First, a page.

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Genghis Khan — green invader?

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It has long been assumed that man’s effect on the atmosphere’s carbon levels began with the industrial revolution of the 18th century, but recent research suggests that human activity may have had a much earlier influence.

Until now, scientists have had difficulty in making accurate assessments of historic carbon levels, but a recently developed model demonstrates a link between population increase and deforestation. The relationship between population levels and agricultural land use is not simply proportional, as had been believed, but takes into account the varying efficiencies of different farming methods.

The earliest farmers did not have the know-how or techniques to make optimal use of the soil, therefore the amount of land that required clearing to feed one individual was relatively large. However, as farming methods became more efficient, the relative carbon increase slowed. Older, standard models simply stated that the bigger the population, the more forest needed to be cleared.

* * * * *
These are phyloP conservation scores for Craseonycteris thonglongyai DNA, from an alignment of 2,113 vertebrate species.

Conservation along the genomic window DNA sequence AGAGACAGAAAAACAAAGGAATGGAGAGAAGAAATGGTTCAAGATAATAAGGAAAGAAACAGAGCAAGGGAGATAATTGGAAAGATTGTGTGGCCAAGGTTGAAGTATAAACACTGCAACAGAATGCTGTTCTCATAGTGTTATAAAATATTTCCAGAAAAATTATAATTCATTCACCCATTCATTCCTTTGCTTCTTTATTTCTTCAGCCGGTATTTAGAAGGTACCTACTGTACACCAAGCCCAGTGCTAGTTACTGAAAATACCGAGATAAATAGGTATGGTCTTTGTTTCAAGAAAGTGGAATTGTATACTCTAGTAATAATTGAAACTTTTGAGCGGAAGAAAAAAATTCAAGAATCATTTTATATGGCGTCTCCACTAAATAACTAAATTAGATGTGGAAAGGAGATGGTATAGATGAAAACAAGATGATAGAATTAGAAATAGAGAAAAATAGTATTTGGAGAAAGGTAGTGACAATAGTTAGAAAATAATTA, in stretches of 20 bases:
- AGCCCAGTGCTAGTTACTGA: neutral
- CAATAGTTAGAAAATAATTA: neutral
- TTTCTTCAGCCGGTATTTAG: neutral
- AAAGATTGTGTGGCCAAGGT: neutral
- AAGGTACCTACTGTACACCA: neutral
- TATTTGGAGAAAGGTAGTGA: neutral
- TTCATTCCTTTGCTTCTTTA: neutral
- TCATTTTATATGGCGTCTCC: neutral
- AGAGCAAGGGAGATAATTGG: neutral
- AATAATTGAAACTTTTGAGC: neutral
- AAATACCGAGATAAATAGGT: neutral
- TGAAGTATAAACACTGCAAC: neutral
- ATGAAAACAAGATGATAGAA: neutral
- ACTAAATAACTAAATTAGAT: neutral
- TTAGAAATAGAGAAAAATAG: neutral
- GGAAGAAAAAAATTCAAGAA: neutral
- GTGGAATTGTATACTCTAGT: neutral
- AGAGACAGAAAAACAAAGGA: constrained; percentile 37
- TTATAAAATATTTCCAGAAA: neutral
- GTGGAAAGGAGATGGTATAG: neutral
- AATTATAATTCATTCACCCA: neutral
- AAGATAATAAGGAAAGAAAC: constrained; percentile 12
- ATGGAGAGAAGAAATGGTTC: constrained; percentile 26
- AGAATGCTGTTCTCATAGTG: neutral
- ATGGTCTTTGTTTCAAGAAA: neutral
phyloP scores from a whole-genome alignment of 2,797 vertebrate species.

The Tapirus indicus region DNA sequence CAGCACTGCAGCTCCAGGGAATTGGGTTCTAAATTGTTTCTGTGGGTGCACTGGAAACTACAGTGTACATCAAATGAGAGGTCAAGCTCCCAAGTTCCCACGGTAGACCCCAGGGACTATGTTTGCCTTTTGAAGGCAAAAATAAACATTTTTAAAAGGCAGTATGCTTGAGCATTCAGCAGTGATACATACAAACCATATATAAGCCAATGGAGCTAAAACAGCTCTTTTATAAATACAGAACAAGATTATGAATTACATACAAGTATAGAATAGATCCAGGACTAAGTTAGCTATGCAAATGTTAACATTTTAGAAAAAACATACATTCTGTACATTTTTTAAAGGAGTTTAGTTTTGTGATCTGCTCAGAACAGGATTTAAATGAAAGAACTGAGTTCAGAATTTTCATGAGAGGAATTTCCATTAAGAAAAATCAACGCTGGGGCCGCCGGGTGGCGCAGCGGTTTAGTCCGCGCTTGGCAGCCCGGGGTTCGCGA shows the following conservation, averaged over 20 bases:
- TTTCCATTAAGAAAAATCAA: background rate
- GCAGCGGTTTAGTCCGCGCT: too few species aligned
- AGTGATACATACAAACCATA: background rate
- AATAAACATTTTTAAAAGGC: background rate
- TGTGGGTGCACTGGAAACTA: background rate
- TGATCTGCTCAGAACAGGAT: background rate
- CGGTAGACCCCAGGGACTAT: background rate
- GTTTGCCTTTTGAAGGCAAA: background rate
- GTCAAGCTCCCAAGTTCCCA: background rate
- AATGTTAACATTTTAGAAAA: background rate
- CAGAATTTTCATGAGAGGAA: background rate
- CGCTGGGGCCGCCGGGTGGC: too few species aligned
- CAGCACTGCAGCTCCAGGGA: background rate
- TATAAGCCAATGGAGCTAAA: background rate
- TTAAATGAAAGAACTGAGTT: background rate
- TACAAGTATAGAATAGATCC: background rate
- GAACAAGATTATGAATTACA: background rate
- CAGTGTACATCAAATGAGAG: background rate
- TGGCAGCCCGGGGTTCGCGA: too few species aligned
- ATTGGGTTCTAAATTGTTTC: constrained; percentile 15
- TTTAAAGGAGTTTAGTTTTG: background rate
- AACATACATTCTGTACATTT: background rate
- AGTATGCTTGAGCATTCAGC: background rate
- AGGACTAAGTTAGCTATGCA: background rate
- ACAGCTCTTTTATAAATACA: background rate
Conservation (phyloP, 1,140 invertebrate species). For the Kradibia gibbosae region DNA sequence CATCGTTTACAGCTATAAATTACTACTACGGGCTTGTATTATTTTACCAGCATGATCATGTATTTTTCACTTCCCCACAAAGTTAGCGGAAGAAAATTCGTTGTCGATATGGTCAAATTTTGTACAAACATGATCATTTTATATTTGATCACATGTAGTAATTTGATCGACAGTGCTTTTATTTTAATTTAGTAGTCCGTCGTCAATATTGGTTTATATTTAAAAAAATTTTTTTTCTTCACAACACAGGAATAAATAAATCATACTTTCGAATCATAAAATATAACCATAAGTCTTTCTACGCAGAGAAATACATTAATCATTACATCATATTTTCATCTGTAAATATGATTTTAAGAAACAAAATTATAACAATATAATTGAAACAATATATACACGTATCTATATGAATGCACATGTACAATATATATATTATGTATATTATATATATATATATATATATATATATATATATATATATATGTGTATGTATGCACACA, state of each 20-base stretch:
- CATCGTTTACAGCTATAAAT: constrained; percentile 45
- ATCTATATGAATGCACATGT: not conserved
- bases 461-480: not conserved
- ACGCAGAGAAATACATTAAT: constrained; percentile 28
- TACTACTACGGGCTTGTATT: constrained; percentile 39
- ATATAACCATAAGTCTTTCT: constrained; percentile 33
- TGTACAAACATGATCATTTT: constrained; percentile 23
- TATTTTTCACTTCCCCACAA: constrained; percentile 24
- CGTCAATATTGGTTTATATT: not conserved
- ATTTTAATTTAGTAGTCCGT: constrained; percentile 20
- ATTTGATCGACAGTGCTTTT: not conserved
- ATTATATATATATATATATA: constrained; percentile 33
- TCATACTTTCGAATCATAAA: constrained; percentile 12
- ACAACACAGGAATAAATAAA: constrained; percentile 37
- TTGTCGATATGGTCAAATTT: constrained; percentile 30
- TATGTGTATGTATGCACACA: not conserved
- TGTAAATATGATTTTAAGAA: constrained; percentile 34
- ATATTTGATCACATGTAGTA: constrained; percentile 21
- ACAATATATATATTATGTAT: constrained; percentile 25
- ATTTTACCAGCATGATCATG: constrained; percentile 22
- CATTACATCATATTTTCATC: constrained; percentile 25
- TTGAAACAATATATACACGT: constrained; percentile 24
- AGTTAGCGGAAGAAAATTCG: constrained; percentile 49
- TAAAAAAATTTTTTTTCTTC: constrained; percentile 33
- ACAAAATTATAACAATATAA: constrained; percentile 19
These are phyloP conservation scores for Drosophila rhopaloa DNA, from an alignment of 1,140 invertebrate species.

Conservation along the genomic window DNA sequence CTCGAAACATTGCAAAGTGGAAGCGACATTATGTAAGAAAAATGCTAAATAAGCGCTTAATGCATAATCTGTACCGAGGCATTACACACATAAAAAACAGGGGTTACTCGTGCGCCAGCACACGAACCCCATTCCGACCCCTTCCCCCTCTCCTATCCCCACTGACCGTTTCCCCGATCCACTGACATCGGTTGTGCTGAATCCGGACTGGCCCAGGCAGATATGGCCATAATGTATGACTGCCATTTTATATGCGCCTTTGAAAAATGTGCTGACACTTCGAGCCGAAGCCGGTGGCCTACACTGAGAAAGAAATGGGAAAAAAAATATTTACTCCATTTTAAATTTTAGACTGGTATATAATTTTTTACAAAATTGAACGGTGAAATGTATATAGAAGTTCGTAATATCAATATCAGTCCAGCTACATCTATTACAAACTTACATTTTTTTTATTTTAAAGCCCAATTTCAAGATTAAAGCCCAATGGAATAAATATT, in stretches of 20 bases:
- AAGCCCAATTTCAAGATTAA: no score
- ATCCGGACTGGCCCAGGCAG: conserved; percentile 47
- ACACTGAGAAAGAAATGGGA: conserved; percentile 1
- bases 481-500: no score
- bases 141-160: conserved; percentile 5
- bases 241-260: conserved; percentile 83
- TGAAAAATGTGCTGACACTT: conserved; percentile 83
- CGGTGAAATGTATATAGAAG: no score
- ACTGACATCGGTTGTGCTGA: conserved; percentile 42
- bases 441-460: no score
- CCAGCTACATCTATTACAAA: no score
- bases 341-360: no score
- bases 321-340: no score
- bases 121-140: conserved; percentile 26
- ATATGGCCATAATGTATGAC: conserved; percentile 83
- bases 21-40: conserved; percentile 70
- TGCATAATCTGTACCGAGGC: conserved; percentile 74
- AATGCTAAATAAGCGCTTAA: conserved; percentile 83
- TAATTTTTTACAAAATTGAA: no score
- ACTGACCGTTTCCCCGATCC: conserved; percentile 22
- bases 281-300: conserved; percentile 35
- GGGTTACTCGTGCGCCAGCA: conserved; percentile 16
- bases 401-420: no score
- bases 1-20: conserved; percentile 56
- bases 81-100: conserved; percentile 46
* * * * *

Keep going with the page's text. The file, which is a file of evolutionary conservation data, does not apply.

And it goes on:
Results obtained using the new model suggest that the first major boom in carbon emissions occurred 2,000 years ago, corresponding to the expansion in civilisations in China and the Mediterranean area.

Other historical events have been identified through changes in carbon levels, but the only event of the preindustrial age with a profound effect was the Mongol invasion of Asia between 1200 and 1380, begun by Genghis Khan, in which 40 million people were killed. It decreased global carbon dioxide levels by almost 0.1 part per million, removing 700 million tons of carbon from the atmosphere, roughly equal to that produced annually by the global use of petrol. This extraordinary effect is attributed to the longevity of the invasion, since it can take a century for a tree to reach its full carbon storage capacity, and it takes years for forest regrowth to overcome emissions from material decaying in the soil.

It is unlikely, however, that Genghis Khan’s green credentials will improve his traditional image.

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From: Beyond pharmacy blog

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